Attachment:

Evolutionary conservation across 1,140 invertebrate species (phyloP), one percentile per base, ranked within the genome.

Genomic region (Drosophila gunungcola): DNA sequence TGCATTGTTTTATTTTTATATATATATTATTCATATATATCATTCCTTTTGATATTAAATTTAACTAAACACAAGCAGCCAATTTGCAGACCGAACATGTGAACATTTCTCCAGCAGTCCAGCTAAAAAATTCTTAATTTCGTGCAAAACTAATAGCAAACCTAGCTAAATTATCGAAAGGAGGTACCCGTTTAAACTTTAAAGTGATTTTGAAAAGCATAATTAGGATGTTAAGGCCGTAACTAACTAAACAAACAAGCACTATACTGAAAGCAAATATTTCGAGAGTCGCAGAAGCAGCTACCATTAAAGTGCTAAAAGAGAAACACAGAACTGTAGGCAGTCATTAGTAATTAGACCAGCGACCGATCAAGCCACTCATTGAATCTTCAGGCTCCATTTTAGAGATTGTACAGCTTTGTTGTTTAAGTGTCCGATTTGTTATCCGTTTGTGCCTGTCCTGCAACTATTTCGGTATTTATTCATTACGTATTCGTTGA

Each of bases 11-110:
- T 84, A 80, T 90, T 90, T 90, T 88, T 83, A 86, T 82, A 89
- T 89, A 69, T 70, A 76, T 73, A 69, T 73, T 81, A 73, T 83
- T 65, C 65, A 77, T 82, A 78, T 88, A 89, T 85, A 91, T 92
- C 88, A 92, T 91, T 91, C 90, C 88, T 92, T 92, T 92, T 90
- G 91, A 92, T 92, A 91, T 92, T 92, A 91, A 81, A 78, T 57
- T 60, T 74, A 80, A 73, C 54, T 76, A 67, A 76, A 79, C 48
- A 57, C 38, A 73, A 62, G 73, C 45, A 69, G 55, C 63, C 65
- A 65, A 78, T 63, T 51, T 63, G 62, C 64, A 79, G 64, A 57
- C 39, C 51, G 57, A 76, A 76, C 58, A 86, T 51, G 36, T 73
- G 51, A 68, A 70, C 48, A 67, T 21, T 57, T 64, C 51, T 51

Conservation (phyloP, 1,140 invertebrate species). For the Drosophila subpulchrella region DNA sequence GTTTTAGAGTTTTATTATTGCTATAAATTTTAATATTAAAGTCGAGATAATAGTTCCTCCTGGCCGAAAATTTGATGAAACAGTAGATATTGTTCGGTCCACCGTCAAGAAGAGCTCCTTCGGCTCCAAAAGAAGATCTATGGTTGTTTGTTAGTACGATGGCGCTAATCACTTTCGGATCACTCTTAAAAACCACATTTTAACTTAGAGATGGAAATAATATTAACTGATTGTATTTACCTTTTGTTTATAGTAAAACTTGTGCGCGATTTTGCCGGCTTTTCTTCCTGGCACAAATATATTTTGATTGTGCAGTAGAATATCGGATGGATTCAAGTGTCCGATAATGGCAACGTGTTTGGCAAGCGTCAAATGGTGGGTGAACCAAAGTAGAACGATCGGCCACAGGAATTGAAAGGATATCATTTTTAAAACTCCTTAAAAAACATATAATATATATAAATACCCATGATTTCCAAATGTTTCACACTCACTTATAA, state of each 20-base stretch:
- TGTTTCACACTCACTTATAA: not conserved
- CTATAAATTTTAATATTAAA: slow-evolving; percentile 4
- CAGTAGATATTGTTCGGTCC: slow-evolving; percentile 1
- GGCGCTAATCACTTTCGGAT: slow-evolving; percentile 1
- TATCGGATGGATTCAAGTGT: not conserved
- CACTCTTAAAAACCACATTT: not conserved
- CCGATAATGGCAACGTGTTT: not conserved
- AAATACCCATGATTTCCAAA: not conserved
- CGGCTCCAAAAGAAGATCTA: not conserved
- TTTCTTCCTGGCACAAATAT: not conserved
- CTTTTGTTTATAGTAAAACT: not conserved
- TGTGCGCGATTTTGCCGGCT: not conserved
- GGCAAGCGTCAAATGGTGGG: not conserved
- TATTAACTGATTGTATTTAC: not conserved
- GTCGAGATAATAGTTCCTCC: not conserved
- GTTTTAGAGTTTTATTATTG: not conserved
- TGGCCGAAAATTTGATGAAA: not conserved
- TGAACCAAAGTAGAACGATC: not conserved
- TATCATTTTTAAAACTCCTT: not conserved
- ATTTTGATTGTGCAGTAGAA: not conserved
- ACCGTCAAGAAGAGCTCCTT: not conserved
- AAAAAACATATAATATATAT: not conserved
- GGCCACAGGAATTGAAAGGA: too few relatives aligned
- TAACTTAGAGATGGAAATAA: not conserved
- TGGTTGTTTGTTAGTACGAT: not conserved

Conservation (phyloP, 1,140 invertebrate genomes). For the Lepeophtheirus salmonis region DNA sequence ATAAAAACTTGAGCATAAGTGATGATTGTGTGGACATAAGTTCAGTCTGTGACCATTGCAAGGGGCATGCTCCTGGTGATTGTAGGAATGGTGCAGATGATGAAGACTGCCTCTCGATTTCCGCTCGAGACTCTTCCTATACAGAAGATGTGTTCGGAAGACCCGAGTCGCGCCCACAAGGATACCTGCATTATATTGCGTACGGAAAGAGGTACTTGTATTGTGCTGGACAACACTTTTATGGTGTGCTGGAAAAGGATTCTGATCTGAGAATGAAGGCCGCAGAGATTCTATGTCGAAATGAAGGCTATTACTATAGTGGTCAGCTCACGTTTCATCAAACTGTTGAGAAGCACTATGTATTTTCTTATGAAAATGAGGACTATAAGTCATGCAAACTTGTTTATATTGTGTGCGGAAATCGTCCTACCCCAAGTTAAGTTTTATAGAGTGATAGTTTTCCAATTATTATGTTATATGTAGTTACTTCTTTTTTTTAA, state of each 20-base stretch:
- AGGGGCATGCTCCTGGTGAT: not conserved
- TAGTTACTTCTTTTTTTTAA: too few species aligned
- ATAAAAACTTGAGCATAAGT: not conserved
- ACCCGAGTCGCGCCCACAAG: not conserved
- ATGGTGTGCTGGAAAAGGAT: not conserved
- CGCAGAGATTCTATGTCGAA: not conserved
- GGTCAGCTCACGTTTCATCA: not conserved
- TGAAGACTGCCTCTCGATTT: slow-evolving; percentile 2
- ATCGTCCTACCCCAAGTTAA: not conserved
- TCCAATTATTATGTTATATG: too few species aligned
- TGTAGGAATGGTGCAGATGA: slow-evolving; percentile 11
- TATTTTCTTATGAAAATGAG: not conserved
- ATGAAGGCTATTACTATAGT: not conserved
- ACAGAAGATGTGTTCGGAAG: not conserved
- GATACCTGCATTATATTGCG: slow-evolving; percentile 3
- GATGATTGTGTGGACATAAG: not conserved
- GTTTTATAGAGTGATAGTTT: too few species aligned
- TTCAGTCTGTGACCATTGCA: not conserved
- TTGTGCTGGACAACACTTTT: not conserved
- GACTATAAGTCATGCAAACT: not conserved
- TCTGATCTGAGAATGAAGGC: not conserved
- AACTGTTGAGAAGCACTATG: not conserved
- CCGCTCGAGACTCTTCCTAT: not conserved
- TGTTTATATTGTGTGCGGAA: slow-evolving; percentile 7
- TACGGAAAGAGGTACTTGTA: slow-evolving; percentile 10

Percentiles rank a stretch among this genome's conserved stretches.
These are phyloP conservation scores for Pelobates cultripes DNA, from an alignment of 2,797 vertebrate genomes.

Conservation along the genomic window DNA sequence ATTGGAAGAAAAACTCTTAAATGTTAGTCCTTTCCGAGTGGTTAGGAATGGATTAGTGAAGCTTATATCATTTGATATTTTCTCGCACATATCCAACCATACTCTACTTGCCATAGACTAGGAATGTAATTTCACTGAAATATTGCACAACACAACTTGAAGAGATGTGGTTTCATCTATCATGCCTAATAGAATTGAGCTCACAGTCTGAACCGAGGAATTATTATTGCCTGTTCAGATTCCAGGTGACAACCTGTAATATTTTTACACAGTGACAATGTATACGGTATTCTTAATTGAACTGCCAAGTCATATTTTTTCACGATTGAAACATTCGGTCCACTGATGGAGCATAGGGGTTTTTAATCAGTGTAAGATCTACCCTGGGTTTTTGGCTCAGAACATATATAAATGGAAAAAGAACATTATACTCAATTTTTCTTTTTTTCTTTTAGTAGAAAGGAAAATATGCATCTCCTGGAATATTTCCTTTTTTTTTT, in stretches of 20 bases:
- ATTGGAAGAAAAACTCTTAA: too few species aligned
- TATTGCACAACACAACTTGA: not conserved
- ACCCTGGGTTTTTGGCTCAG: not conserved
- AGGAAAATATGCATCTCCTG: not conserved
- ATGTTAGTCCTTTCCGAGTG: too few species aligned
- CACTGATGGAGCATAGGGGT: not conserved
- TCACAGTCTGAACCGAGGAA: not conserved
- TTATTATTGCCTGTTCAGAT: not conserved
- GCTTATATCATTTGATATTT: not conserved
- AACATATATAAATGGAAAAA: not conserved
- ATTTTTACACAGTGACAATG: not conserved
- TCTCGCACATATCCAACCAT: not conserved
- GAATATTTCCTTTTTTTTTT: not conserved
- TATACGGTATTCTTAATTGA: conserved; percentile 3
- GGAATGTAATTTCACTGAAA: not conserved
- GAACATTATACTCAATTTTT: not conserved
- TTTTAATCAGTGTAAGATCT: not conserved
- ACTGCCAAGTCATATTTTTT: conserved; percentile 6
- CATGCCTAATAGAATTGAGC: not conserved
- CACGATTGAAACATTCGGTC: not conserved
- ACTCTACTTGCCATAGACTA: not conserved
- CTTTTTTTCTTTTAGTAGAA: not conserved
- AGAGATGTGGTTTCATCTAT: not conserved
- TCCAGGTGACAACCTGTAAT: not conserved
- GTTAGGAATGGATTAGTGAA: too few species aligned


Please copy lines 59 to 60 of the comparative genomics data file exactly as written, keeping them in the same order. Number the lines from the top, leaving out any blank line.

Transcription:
- TTGTGCTGGACAACACTTTT: not conserved
- GACTATAAGTCATGCAAACT: not conserved